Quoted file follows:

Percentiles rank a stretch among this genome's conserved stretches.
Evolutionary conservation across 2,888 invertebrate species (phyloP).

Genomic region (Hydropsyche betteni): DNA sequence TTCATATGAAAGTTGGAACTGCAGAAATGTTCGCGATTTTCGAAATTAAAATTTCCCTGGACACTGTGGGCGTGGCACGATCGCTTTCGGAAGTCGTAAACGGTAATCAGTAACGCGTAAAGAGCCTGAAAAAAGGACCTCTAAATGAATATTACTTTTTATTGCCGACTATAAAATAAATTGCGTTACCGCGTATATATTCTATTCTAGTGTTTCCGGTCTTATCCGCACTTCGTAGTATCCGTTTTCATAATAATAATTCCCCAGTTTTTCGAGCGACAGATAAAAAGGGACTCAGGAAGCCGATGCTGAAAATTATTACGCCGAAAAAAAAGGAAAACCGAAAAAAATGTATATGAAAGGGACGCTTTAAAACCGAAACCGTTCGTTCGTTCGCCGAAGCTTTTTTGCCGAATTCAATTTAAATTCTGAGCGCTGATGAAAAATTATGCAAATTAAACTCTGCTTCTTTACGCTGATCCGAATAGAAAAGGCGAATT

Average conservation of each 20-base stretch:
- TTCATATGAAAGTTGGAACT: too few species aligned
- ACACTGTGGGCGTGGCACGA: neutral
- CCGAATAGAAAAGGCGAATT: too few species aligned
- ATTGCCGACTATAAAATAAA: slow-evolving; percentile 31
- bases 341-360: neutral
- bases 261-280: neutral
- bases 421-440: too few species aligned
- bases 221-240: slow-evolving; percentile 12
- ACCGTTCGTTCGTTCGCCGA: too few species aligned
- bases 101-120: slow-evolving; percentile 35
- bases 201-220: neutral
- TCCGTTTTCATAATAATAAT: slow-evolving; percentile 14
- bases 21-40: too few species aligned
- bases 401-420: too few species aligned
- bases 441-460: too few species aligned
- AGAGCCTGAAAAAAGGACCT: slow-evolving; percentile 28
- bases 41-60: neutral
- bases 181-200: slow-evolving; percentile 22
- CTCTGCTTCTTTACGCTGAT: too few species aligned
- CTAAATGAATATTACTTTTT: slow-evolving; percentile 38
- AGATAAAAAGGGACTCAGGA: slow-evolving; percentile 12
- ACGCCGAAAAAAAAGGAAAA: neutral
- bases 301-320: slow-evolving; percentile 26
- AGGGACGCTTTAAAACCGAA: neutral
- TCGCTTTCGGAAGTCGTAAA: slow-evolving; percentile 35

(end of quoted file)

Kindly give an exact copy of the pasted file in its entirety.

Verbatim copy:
Percentiles rank a stretch among this genome's conserved stretches.
Evolutionary conservation across 2,888 invertebrate species (phyloP).

Genomic region (Hydropsyche betteni): DNA sequence TTCATATGAAAGTTGGAACTGCAGAAATGTTCGCGATTTTCGAAATTAAAATTTCCCTGGACACTGTGGGCGTGGCACGATCGCTTTCGGAAGTCGTAAACGGTAATCAGTAACGCGTAAAGAGCCTGAAAAAAGGACCTCTAAATGAATATTACTTTTTATTGCCGACTATAAAATAAATTGCGTTACCGCGTATATATTCTATTCTAGTGTTTCCGGTCTTATCCGCACTTCGTAGTATCCGTTTTCATAATAATAATTCCCCAGTTTTTCGAGCGACAGATAAAAAGGGACTCAGGAAGCCGATGCTGAAAATTATTACGCCGAAAAAAAAGGAAAACCGAAAAAAATGTATATGAAAGGGACGCTTTAAAACCGAAACCGTTCGTTCGTTCGCCGAAGCTTTTTTGCCGAATTCAATTTAAATTCTGAGCGCTGATGAAAAATTATGCAAATTAAACTCTGCTTCTTTACGCTGATCCGAATAGAAAAGGCGAATT

Average conservation of each 20-base stretch:
- TTCATATGAAAGTTGGAACT: too few species aligned
- ACACTGTGGGCGTGGCACGA: neutral
- CCGAATAGAAAAGGCGAATT: too few species aligned
- ATTGCCGACTATAAAATAAA: slow-evolving; percentile 31
- bases 341-360: neutral
- bases 261-280: neutral
- bases 421-440: too few species aligned
- bases 221-240: slow-evolving; percentile 12
- ACCGTTCGTTCGTTCGCCGA: too few species aligned
- bases 101-120: slow-evolving; percentile 35
- bases 201-220: neutral
- TCCGTTTTCATAATAATAAT: slow-evolving; percentile 14
- bases 21-40: too few species aligned
- bases 401-420: too few species aligned
- bases 441-460: too few species aligned
- AGAGCCTGAAAAAAGGACCT: slow-evolving; percentile 28
- bases 41-60: neutral
- bases 181-200: slow-evolving; percentile 22
- CTCTGCTTCTTTACGCTGAT: too few species aligned
- CTAAATGAATATTACTTTTT: slow-evolving; percentile 38
- AGATAAAAAGGGACTCAGGA: slow-evolving; percentile 12
- ACGCCGAAAAAAAAGGAAAA: neutral
- bases 301-320: slow-evolving; percentile 26
- AGGGACGCTTTAAAACCGAA: neutral
- TCGCTTTCGGAAGTCGTAAA: slow-evolving; percentile 35